Saturday, January 12, 2008

Cell accelerator boards, NVIDIA GPU servers and HPC

This is pretty interesting considering your basic CPU does something like 30GFLOPS (something around 16 GFLOPs per POWER 6 cores, 10GFLOPS for a Itanium cores). A cell board like this does 180GFLOPs.
(Don't take this is a benchmark or anything. This is just some RAW data).

Some NVDIA something like 500 (technically the G80 has 128 fp32 ALUs @ 1350MHz with MADD - about 350 GFLOPs), a R600 is supposed to have like 500 and a Realizm 800 (Dual Wildcat VPUs) about 700 GFLOPS :-). So yeah, with 16 or so of these cards used right, you could score yourself a place on TOP500 SuperComputers. "Hey, my 4 graphic stations can beat your 1000-node Xeon cluster!".

And this is no joke, since GF8 series and the whole NVIDIA CUDA thing, NVIDIA has also started making... erm.. servers.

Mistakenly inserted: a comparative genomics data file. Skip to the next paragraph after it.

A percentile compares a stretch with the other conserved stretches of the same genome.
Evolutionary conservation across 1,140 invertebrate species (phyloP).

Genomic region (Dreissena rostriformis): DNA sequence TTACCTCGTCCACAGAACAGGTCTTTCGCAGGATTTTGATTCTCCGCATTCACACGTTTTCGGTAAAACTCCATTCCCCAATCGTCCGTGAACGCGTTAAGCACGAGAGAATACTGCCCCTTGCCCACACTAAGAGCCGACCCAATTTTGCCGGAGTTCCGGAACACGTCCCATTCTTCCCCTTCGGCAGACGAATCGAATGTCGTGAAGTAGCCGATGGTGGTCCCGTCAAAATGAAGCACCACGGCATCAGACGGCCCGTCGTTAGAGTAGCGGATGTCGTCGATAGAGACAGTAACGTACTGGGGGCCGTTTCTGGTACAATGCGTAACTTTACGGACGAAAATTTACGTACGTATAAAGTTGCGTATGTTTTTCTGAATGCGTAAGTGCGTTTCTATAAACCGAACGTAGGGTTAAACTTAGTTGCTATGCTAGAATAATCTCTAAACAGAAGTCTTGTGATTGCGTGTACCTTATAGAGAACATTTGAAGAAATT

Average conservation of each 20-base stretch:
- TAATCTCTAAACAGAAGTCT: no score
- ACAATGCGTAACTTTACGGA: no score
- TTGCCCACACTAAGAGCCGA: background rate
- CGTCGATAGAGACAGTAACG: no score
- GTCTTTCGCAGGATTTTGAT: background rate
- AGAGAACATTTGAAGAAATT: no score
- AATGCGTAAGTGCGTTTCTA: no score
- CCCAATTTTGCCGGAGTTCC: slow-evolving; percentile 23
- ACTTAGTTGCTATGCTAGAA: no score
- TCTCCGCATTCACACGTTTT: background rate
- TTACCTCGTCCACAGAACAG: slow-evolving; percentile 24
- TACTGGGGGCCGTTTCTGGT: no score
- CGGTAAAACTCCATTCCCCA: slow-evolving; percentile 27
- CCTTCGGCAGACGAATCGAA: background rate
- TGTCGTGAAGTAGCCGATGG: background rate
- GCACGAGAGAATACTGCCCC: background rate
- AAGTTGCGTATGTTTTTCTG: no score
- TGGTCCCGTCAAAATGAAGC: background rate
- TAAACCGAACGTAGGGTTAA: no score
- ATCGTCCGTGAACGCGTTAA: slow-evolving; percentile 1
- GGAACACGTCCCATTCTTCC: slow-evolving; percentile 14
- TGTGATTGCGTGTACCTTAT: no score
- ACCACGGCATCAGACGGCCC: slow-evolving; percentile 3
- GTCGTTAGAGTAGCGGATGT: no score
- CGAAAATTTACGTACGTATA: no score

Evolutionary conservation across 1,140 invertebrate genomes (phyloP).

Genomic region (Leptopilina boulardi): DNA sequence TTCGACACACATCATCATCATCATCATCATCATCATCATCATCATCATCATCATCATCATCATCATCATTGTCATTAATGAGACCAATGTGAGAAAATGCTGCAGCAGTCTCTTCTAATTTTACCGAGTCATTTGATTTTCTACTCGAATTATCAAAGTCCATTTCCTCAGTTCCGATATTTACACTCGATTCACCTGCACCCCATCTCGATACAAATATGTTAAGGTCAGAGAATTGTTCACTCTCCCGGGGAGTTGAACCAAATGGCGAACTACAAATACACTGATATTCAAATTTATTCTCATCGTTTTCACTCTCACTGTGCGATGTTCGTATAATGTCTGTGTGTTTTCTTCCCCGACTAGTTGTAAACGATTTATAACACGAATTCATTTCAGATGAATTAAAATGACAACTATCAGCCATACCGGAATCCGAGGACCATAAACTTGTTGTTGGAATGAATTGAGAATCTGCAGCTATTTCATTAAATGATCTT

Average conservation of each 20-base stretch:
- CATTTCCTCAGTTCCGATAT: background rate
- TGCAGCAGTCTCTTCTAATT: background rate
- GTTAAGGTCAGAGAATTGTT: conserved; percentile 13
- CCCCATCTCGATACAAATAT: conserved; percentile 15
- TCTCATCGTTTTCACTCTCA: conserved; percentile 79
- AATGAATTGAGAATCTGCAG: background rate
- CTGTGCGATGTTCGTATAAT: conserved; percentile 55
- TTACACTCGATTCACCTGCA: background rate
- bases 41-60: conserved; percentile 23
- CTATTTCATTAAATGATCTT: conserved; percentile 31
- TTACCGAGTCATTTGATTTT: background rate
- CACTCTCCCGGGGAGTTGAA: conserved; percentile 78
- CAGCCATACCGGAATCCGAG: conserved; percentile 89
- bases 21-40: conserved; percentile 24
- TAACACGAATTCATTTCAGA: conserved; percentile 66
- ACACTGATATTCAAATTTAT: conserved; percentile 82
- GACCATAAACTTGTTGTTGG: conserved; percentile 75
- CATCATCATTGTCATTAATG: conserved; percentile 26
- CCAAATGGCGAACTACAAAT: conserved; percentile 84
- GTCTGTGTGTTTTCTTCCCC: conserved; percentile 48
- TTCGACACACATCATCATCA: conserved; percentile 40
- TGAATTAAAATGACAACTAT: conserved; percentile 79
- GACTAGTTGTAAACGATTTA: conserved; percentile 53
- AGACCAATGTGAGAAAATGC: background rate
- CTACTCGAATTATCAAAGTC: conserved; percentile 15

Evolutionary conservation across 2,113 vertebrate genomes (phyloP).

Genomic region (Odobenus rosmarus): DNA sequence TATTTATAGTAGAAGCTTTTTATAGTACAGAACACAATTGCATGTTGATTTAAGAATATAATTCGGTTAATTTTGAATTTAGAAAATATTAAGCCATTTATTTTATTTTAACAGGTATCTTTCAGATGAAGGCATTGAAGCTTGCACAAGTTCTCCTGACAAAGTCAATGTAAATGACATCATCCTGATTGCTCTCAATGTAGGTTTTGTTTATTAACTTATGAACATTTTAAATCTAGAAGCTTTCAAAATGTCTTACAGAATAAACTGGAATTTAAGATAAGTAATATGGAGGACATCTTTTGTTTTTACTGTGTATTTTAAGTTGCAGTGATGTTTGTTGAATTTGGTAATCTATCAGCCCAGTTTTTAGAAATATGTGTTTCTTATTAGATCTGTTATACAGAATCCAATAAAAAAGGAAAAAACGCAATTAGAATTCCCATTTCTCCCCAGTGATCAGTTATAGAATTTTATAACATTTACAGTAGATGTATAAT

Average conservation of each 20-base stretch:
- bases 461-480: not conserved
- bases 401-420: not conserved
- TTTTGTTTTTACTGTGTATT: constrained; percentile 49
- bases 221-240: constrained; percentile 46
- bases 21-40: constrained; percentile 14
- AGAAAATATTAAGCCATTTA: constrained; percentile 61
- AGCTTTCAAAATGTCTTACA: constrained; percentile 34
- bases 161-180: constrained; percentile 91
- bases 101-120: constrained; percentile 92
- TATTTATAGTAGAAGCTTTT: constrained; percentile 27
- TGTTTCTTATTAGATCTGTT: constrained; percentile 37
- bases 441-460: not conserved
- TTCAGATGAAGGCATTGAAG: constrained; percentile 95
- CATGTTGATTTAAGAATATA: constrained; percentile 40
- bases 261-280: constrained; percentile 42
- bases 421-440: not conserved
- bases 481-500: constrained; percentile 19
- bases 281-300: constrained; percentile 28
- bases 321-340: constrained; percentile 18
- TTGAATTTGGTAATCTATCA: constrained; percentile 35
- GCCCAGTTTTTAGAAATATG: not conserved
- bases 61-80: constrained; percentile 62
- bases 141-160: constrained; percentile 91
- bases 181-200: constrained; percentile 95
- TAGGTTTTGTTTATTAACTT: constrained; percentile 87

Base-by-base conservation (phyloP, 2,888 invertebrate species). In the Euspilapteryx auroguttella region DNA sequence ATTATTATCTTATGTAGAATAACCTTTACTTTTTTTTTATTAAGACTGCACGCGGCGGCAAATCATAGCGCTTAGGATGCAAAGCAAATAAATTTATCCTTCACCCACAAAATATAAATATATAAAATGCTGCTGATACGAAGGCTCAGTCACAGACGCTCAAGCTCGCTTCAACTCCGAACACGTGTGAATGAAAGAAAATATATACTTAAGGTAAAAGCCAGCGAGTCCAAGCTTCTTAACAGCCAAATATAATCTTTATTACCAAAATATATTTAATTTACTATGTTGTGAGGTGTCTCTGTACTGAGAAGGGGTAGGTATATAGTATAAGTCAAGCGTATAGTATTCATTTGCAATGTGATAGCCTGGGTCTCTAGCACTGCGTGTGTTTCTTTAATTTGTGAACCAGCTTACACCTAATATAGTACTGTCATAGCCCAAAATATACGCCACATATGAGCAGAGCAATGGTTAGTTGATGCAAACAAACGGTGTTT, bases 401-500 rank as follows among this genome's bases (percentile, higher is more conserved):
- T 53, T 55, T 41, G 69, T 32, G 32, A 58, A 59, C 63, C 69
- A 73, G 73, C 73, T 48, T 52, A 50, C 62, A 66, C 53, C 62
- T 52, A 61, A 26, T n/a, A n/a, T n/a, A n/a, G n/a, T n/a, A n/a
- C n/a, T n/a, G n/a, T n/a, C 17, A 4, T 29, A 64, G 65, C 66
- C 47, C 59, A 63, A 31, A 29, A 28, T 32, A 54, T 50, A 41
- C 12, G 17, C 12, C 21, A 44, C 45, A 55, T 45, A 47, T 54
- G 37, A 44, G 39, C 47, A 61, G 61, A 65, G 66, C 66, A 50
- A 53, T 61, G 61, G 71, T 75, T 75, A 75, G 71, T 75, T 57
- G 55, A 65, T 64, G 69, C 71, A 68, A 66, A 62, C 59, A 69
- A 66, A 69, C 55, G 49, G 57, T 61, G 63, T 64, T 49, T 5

NVIDIA Tesla S870 GPU computing system peaks something like 2TFLOPS.

While one of those "low powered MIPS 64 CPU's" in the SiCortex, about 1GFLOP :-). But they have clusters of up to 5832.

PCI-E Cell accelerator board:

  • Cell BE processor at 2.8 GHz
  • More than 180 GFLOPS in PCI Express accelerator card
  • PCI Express x16 interface with raw data rate of 4 GB/s in each direction
  • Gigabit Ethernet interface
  • 1-GB XDR DRAM, 2 channels each, 512 MB
  • 4 GB DDR2, 2 channels each, 2 GB
  • Optional MultiCore Plus™ SDK software

A WildCat 800:

There's an awesome potential HPC market here... GPUs, Playstation 3s with Cells, Cell PCI-E cards... exploited properly, it can make some pretty fast clusters. See Folding@Home for example where where GPUs count for 58.3 and PS3's count for 18.1 average computations per client.


TJ said...

Being a long time RISC fan I'm attracted to the CBE. Unfortunately neither the companies I consult with or myself can afford even current economic implementations.

This is $8,000 currently and their is also the same red tape you get with TI and ARM.

From what I've seen though it's the same configuration as the CBE in the PS3. Even the new hypervisor design that you can't change state to, even from firmware.